> As you have possibly also noticed, though, it has also been an exciting time to
> be me. Forty years into my life, I finally came to grips with something I knew
> but did not fully understand on the day I sat down at that DECstation so many
> years ago. I did not learn much of the reality of what it meant to be
> transgender until I found the Internet. Even in its primitive state, the indexes
> to information I was able to find when I was finally introduced to Gopher far
> dwarfed what I could learn simply from perusing the card catalog at the vast
> library across the ravine from me. What I learned, early on, contributed to the
> hopelessness that would continue to accumulate. So when at last I realized it
> was time for a second giant leap of faith in my life, I again jumped.
> My new epoch came just about when my unplanned hospital visit did. It was very
> trying to explain the situation repeatedly at the time. I had to carefully pick
> about in the world, ensuring I would find support to sustain me in the face of
> possible devastation, and it took many months to again patch together my life in
> a manner where I felt like I could safely just exist. And there would be damage
> unintentionally inflicted upon me even more often than when deliberate malice
> was in play.
> In spite of that, just weeks after beginning hormone replacement therapy, I
> found myself in a lecture hall at CERN with some of you, and spoke as I always
> had about the status of our progress. My self-awareness as I did so was
> certainly far greater, though, than it had been for any other time, and the
> blazing red dress that clothed me was a statement of self-embodiment I had never
> made in a public forum before. I had no idea what to expect, but what I got was
> pretty much the same as always: the respect you'd hopefully accord any peer.
> As I continued to work both on filesystems and on myself, I was afforded many
> opportunities to see shortcomings that I had managed to overlook before. The
> journey to becoming externally congruent with the person I always was inside
> lifted a lot of extra weight from my shoulders, and so unburdened I could take
> on things I might previously have glossed over. The OpenAFS community had never
> had much consideration for diversity, as in many ways we were not so much
> recruiting new members as trying to sustain and support the ones we already had.
> This is probably my greatest personal regret looking back. And while I was not
> and have not been made to feel unwelcome, I felt it best for others to ensure
> that going forward, a code of conduct for contributors was in place, something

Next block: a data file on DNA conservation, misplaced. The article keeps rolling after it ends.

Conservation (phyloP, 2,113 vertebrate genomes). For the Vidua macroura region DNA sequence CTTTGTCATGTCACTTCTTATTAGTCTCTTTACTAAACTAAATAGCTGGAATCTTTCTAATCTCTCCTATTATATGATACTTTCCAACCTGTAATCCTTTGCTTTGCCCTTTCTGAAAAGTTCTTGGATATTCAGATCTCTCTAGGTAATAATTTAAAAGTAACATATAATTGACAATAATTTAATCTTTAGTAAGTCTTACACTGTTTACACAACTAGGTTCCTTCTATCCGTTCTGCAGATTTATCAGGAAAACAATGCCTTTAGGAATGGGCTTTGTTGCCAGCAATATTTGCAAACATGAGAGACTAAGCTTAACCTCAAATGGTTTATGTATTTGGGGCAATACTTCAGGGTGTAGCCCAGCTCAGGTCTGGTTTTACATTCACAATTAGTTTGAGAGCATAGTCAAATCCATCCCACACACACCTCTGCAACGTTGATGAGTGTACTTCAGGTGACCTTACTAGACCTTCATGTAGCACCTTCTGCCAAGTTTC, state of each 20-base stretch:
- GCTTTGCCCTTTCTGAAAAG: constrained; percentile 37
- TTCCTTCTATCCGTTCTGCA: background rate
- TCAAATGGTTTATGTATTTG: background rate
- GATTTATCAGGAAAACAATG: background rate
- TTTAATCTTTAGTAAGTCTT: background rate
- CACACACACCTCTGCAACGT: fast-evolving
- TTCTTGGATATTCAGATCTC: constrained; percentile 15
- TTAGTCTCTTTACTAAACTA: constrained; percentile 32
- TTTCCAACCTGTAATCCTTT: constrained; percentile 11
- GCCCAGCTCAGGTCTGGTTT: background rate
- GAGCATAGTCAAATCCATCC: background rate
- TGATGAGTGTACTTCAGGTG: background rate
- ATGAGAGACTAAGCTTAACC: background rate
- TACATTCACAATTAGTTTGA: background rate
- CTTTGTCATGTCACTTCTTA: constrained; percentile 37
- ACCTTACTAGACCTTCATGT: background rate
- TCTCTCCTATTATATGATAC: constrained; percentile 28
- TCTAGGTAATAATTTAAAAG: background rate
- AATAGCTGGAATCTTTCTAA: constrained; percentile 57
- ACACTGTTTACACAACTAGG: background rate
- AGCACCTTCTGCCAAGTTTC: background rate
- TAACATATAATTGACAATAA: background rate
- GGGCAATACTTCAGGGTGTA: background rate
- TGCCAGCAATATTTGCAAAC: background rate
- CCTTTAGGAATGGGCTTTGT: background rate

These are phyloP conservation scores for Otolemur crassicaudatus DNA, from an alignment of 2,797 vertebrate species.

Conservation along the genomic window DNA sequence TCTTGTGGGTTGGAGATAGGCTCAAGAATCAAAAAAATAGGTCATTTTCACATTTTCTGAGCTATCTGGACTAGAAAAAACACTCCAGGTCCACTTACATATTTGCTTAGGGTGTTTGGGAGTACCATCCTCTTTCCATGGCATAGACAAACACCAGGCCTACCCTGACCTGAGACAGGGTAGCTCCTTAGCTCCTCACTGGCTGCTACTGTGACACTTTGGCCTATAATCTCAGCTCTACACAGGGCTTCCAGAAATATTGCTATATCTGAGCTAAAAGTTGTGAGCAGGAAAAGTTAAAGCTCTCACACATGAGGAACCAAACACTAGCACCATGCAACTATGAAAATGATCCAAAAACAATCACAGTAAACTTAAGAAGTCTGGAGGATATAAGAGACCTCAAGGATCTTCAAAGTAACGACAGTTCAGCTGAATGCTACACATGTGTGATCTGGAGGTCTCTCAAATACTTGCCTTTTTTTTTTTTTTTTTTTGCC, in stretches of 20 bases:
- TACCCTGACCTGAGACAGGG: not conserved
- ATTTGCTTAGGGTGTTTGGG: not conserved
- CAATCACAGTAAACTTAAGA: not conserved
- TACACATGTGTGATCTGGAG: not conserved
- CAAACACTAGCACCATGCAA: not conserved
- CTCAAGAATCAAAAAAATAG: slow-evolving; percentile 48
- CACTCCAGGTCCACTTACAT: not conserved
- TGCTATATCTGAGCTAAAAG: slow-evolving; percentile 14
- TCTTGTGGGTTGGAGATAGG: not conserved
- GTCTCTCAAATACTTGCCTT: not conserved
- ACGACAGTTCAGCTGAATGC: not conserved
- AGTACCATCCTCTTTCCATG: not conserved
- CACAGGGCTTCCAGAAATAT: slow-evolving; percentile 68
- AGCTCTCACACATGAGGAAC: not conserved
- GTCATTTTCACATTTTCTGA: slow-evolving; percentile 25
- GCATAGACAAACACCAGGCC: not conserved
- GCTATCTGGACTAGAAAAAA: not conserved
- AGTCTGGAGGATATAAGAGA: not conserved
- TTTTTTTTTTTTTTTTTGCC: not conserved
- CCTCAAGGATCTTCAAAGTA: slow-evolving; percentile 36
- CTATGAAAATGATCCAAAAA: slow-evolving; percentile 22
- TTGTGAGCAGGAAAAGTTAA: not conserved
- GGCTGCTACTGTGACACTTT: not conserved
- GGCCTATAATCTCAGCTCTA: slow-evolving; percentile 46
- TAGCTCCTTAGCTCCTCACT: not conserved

> OpenAFS has just adopted. We also, for the first time, had a code of conduct for
> attendees at an AFS Workshop just weeks ago. To my knowledge, there was no
> inappropriate behavior, but having a framework in place to deal is like with
> anything else a good idea.
> My spouse, my colleagues, my family and my friends have all been wonderful and
> supportive regarding my transition, but it has imposed new needs in my life, as
> well as allowing me the opportunity to see new ways to contribute to the global
> good. I can honestly tell you that the present is the happiest I have been in my
> life. But there is still much work to be done personally, professionally and
> globally, and I am but one woman. I will have additional stresses in my
> transition. Auristor, our signature product, will require yet more of my time.
> And there are so many injustices in the world that I feel I need to help right.
> So it is with great regret that I now tender my resignation from the OpenAFS
> project as an elder, a gatekeeper, and a member of the foundation creation
> committee. It has been a great run over these past nearly 15 years, and as
> someone who works at a vendor supplying AFS-compatible technology I shall
> continue to be part of the community. However, I have been increasingly unable
> to devote sufficient time to OpenAFS, and rather than give far from the best I
> have to offer, I feel it is best to move aside and give those who might step up
> and do better the full and unburdened opportunity to do so. I hope to run into
> you at future AFS events, and please know that I will continue to contribute in
> the ways I feel I can.
> All the best,
> Daria Phoebe

	Thanks for all your work these past years - it was a pleasure to
meet you again at the 2015 AFSKBPW, and see you doing well. While I am
saddened by your departure as a elder, gatekeeper, I applaud your decision to
move the core AFS technology forward.

Your friend,


Rich Sudlow
University of Notre Dame
Center for Research Computing - Union Station
506 W. South St
South Bend, In 46601

(574) 631-7258 (office)
(574) 807-1046 (cell)